This project will fund consultation fees, graduate student assistance, and a comedic time-keeping prop for a series of video podcasts. The episodes will highlight the range, diversity, and excitement of career paths that build on higher degrees in classics but do not follow a standard tenure-track trajectory.

Increasing Access: Engaging Spanish-speaking Communities with Digital Museum Programming
James Steward (Art Museum)

The Princeton University Art Museum will launch a pilot program, in partnership with local community organizations and public officials, to support translation/captioning services and custom marketing to attract new Spanish-speaking audiences to Museum content.

D. Graham Burnett (History)

A team of graduate students, faculty, undergraduates, and film artists will catalyze the development of a new software, PAN, that will inspire historical research by users, especially students accustomed to the brief visuals of the attention economy.

Human-Robot Interaction: Remote Communications for Accessible Architectural Robotics
Stefana Parascho (Architecture)

A graduate research assistant will work with faculty to develop software and an online instructional hub for architects to remotely operate robots that will help them design or build. By facilitating collaborations across campus and around the world, the project will make Princeton University one of the first American architecture schools to have a robust and accessible system of working with robotic arms.

Low-Latency Audio Hardware for Musicians: Allowing Real-Time Interaction in a Virtual Universe
Wendy Heller (Music)

This grant will support equipment for members of two performance groups, “Early Music” and “New Music,” allowing them to produce music together, in real time, while separated from one another, using a new low-latency audio system to minimize transmission delays.

Argyro Nicolaou (Hellenic Studies)

Bridging diverse Princetonians around the globe, this experiment will offer workshops on online tools for producing art. A subsequent research phase will culminate in a collaborative online performance on themes of resilience and distance, spotlighting experiences of migration and the global pandemic.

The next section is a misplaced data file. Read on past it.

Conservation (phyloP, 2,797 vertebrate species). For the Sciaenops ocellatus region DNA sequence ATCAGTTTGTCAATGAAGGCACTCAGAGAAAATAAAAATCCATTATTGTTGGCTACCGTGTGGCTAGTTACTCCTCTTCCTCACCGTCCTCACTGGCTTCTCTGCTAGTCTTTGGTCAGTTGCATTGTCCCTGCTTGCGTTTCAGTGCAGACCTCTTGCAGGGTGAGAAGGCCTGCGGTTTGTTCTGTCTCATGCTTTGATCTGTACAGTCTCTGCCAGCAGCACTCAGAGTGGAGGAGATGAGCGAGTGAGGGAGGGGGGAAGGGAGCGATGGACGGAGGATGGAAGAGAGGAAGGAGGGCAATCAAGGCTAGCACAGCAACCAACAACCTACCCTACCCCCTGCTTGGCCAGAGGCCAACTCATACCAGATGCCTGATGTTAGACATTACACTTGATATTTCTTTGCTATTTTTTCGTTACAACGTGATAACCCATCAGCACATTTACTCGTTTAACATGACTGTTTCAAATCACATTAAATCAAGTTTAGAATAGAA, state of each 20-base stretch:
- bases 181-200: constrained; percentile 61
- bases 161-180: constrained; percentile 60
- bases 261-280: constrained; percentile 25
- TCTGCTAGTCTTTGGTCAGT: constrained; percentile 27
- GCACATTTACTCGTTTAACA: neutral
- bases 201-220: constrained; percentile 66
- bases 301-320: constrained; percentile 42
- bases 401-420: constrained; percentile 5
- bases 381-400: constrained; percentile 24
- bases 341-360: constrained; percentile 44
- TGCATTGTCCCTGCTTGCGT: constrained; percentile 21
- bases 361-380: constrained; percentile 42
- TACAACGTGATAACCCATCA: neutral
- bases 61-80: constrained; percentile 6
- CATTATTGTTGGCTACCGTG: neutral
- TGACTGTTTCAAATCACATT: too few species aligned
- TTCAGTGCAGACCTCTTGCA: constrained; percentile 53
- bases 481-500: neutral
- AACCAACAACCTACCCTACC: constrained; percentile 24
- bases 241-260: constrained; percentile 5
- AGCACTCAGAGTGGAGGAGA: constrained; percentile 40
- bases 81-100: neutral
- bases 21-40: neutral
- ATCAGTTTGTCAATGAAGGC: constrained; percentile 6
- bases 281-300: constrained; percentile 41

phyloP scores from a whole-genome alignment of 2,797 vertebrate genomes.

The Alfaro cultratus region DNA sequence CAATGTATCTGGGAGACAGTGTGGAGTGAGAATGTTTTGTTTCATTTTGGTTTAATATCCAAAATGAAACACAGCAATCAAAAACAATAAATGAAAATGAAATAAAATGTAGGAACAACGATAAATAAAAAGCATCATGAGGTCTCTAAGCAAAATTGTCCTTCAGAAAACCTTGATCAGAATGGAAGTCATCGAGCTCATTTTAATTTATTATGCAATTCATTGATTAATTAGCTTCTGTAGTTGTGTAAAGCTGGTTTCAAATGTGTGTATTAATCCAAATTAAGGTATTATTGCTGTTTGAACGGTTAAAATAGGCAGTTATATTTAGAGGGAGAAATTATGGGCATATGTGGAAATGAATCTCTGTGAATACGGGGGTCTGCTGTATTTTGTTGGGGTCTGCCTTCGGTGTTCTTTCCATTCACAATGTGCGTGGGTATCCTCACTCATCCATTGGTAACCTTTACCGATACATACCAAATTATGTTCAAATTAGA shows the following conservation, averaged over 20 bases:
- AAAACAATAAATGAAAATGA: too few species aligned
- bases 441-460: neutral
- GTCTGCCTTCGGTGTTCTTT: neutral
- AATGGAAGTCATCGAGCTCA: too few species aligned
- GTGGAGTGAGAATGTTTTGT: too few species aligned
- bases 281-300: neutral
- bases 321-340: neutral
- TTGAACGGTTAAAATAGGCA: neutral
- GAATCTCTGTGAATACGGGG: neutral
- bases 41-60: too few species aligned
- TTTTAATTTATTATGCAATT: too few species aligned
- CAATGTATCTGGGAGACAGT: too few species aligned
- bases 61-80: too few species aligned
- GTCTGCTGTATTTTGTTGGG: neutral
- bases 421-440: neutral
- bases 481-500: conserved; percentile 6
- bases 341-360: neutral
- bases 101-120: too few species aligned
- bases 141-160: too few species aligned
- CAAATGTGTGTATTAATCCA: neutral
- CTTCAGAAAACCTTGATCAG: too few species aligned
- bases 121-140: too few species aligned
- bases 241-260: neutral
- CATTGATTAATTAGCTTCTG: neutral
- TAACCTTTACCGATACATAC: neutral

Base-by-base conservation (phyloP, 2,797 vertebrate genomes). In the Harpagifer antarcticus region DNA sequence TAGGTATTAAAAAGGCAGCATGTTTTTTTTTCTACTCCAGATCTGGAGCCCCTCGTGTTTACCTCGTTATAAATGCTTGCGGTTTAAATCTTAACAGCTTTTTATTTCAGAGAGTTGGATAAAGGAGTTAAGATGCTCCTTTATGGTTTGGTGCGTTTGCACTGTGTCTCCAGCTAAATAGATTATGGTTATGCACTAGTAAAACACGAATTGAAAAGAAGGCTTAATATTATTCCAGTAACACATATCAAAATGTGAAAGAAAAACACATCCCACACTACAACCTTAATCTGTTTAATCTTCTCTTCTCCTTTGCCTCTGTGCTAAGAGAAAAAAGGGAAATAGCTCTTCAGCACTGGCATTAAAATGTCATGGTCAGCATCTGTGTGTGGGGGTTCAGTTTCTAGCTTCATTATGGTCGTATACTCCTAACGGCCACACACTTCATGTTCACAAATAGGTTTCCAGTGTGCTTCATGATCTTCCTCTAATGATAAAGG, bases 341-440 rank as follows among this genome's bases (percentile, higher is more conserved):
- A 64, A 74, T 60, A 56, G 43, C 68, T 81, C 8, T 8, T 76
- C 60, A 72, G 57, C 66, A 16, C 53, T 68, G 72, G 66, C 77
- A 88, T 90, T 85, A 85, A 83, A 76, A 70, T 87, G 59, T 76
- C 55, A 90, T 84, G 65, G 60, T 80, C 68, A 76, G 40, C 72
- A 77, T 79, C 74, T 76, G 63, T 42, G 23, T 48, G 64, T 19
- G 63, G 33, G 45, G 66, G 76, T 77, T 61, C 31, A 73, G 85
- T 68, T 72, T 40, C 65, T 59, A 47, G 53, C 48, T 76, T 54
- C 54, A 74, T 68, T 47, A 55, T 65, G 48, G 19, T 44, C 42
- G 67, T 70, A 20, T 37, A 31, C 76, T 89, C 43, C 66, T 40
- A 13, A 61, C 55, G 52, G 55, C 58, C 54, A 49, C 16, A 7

Global Painting Summer Group
Eve Aschheim (Lewis Center for the Arts)

An international group of Princeton University students and alumni from various class years will convene weekly for a painting workshop over Zoom, informed by discussions of place.

Fugitive Sounds
Rhae Lynn Barnes (History)

Student researchers trained in history and music will create a small database about a couple hundred enslaved musicians in antebellum America, and then recreate some of their songs using remote syncing programs. The team will present the research through scholarly channels, as well as perform the pieces for audiences in the Delta, encompassing descendants of enslaved musicians, locals, and visitors.

Global Digital Palaeography Workshop
Emmanuel Bourbouhakis (Classics, Hellenic Studies), David Jenkins (Librarian for Classics, Hellenic Studies, and Linguistics)

In this workshop, graduate students from around the world will intensively study Greek palaeography skills in order to plumb digitized medieval resources within the vast manuscript collections of the Vatican Library.

Launching the Philly Community Wireless Project
Grant Wythoff (Center for Digital Humanities), Devren Washington (Movement Alliance Project)

Disproportionate percentages of Black and Latinx Philadelphia residents lack access to the Internet, barring them from many services that have moved online during the pandemic. This grant will support student workers in building broadband networks, owned and operated by the communities of users.

Phonology of New Caledonian Languages (Oceanic)
Florian Lionnet (Linguistics)

Student research assistants for the Program in Linguistics will participate in the creation of two lexical and phonological databases for two languages, Paicî and Nemi. They will draw phonotactic generalizations from the databases about the distribution of consonants, vowels, and tones.

Documentation of Kulaale (Chad)
Florian Lionnet (Linguistics)

Processing Kulaale data recently collected in the field, student research assistants for the Program in Linguistics will type field notes and time-align them with corresponding audio recordings in the software ELAN, enter new words encountered in field notes into a digital lexical database, and prepare field data for digital archiving.

Word Learning in Autism Spectrum Disorder Population
Adele Goldberg (Psychology)

To help children on the Autism Spectrum learn words that have multiple related meanings, which constitute up to 80% of all words, student research assistants for the Program in Linguistics will design an online exposure program.

Read about all of the Humanities Council’s Funding Opportunities.